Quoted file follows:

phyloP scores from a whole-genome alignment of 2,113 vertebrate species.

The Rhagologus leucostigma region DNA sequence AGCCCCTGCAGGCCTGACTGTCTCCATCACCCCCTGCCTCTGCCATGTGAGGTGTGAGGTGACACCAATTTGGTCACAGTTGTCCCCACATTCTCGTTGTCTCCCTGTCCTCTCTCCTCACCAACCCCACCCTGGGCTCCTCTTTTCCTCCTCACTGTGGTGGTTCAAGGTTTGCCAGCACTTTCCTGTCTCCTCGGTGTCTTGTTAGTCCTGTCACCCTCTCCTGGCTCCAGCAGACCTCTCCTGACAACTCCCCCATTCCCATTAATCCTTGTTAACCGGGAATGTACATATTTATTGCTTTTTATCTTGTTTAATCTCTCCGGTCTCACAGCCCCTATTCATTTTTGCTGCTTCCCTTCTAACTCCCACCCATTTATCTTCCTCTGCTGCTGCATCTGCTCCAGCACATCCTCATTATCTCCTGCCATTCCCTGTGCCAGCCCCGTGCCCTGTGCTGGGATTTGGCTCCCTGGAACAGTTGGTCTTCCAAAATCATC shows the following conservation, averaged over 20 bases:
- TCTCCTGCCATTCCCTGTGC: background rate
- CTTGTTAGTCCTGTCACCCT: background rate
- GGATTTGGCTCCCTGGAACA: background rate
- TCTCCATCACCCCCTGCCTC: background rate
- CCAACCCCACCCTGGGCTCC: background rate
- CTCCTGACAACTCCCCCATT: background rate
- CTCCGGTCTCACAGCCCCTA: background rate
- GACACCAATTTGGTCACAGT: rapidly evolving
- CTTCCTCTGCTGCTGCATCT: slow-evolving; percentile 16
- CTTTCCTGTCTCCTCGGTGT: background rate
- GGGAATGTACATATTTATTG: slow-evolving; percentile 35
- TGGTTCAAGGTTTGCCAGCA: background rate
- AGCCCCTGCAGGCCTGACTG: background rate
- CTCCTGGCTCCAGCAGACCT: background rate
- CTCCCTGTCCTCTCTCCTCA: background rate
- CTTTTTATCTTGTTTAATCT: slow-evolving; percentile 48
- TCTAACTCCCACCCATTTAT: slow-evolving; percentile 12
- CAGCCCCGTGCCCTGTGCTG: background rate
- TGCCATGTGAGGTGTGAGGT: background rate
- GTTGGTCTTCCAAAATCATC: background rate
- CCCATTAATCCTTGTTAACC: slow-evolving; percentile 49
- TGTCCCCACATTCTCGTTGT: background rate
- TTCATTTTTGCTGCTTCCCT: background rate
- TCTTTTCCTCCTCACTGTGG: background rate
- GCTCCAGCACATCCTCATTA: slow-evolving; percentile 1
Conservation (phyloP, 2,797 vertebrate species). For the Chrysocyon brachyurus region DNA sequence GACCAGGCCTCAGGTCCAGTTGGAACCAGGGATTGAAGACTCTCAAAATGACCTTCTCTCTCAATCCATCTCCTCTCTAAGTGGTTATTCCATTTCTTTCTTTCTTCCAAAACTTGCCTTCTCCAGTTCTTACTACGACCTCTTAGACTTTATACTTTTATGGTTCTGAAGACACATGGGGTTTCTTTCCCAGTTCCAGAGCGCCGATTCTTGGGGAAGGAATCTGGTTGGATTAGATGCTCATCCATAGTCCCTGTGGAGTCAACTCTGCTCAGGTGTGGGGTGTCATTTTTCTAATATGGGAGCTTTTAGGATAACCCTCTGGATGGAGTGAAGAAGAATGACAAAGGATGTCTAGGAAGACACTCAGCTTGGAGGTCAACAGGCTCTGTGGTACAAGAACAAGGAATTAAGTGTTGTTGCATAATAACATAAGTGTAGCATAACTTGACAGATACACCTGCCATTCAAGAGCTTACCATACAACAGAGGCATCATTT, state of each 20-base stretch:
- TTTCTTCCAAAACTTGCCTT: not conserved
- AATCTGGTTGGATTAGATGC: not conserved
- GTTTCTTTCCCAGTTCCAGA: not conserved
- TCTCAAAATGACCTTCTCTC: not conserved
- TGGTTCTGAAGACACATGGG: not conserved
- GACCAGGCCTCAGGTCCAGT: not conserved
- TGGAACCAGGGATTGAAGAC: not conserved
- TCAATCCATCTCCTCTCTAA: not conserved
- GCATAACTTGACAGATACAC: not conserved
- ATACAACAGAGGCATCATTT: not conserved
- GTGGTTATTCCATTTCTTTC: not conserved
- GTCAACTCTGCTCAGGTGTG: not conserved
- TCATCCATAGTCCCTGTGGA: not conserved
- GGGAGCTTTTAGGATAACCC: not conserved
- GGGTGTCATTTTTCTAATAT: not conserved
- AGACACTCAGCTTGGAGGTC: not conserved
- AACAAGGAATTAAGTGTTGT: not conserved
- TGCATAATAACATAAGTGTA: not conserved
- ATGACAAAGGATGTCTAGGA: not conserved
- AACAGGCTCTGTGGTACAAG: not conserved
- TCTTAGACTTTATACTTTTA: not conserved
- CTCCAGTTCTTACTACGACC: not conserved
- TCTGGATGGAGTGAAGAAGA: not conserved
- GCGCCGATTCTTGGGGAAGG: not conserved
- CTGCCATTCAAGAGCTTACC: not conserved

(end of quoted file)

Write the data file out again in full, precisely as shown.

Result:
phyloP scores from a whole-genome alignment of 2,113 vertebrate species.

The Rhagologus leucostigma region DNA sequence AGCCCCTGCAGGCCTGACTGTCTCCATCACCCCCTGCCTCTGCCATGTGAGGTGTGAGGTGACACCAATTTGGTCACAGTTGTCCCCACATTCTCGTTGTCTCCCTGTCCTCTCTCCTCACCAACCCCACCCTGGGCTCCTCTTTTCCTCCTCACTGTGGTGGTTCAAGGTTTGCCAGCACTTTCCTGTCTCCTCGGTGTCTTGTTAGTCCTGTCACCCTCTCCTGGCTCCAGCAGACCTCTCCTGACAACTCCCCCATTCCCATTAATCCTTGTTAACCGGGAATGTACATATTTATTGCTTTTTATCTTGTTTAATCTCTCCGGTCTCACAGCCCCTATTCATTTTTGCTGCTTCCCTTCTAACTCCCACCCATTTATCTTCCTCTGCTGCTGCATCTGCTCCAGCACATCCTCATTATCTCCTGCCATTCCCTGTGCCAGCCCCGTGCCCTGTGCTGGGATTTGGCTCCCTGGAACAGTTGGTCTTCCAAAATCATC shows the following conservation, averaged over 20 bases:
- TCTCCTGCCATTCCCTGTGC: background rate
- CTTGTTAGTCCTGTCACCCT: background rate
- GGATTTGGCTCCCTGGAACA: background rate
- TCTCCATCACCCCCTGCCTC: background rate
- CCAACCCCACCCTGGGCTCC: background rate
- CTCCTGACAACTCCCCCATT: background rate
- CTCCGGTCTCACAGCCCCTA: background rate
- GACACCAATTTGGTCACAGT: rapidly evolving
- CTTCCTCTGCTGCTGCATCT: slow-evolving; percentile 16
- CTTTCCTGTCTCCTCGGTGT: background rate
- GGGAATGTACATATTTATTG: slow-evolving; percentile 35
- TGGTTCAAGGTTTGCCAGCA: background rate
- AGCCCCTGCAGGCCTGACTG: background rate
- CTCCTGGCTCCAGCAGACCT: background rate
- CTCCCTGTCCTCTCTCCTCA: background rate
- CTTTTTATCTTGTTTAATCT: slow-evolving; percentile 48
- TCTAACTCCCACCCATTTAT: slow-evolving; percentile 12
- CAGCCCCGTGCCCTGTGCTG: background rate
- TGCCATGTGAGGTGTGAGGT: background rate
- GTTGGTCTTCCAAAATCATC: background rate
- CCCATTAATCCTTGTTAACC: slow-evolving; percentile 49
- TGTCCCCACATTCTCGTTGT: background rate
- TTCATTTTTGCTGCTTCCCT: background rate
- TCTTTTCCTCCTCACTGTGG: background rate
- GCTCCAGCACATCCTCATTA: slow-evolving; percentile 1
Conservation (phyloP, 2,797 vertebrate species). For the Chrysocyon brachyurus region DNA sequence GACCAGGCCTCAGGTCCAGTTGGAACCAGGGATTGAAGACTCTCAAAATGACCTTCTCTCTCAATCCATCTCCTCTCTAAGTGGTTATTCCATTTCTTTCTTTCTTCCAAAACTTGCCTTCTCCAGTTCTTACTACGACCTCTTAGACTTTATACTTTTATGGTTCTGAAGACACATGGGGTTTCTTTCCCAGTTCCAGAGCGCCGATTCTTGGGGAAGGAATCTGGTTGGATTAGATGCTCATCCATAGTCCCTGTGGAGTCAACTCTGCTCAGGTGTGGGGTGTCATTTTTCTAATATGGGAGCTTTTAGGATAACCCTCTGGATGGAGTGAAGAAGAATGACAAAGGATGTCTAGGAAGACACTCAGCTTGGAGGTCAACAGGCTCTGTGGTACAAGAACAAGGAATTAAGTGTTGTTGCATAATAACATAAGTGTAGCATAACTTGACAGATACACCTGCCATTCAAGAGCTTACCATACAACAGAGGCATCATTT, state of each 20-base stretch:
- TTTCTTCCAAAACTTGCCTT: not conserved
- AATCTGGTTGGATTAGATGC: not conserved
- GTTTCTTTCCCAGTTCCAGA: not conserved
- TCTCAAAATGACCTTCTCTC: not conserved
- TGGTTCTGAAGACACATGGG: not conserved
- GACCAGGCCTCAGGTCCAGT: not conserved
- TGGAACCAGGGATTGAAGAC: not conserved
- TCAATCCATCTCCTCTCTAA: not conserved
- GCATAACTTGACAGATACAC: not conserved
- ATACAACAGAGGCATCATTT: not conserved
- GTGGTTATTCCATTTCTTTC: not conserved
- GTCAACTCTGCTCAGGTGTG: not conserved
- TCATCCATAGTCCCTGTGGA: not conserved
- GGGAGCTTTTAGGATAACCC: not conserved
- GGGTGTCATTTTTCTAATAT: not conserved
- AGACACTCAGCTTGGAGGTC: not conserved
- AACAAGGAATTAAGTGTTGT: not conserved
- TGCATAATAACATAAGTGTA: not conserved
- ATGACAAAGGATGTCTAGGA: not conserved
- AACAGGCTCTGTGGTACAAG: not conserved
- TCTTAGACTTTATACTTTTA: not conserved
- CTCCAGTTCTTACTACGACC: not conserved
- TCTGGATGGAGTGAAGAAGA: not conserved
- GCGCCGATTCTTGGGGAAGG: not conserved
- CTGCCATTCAAGAGCTTACC: not conserved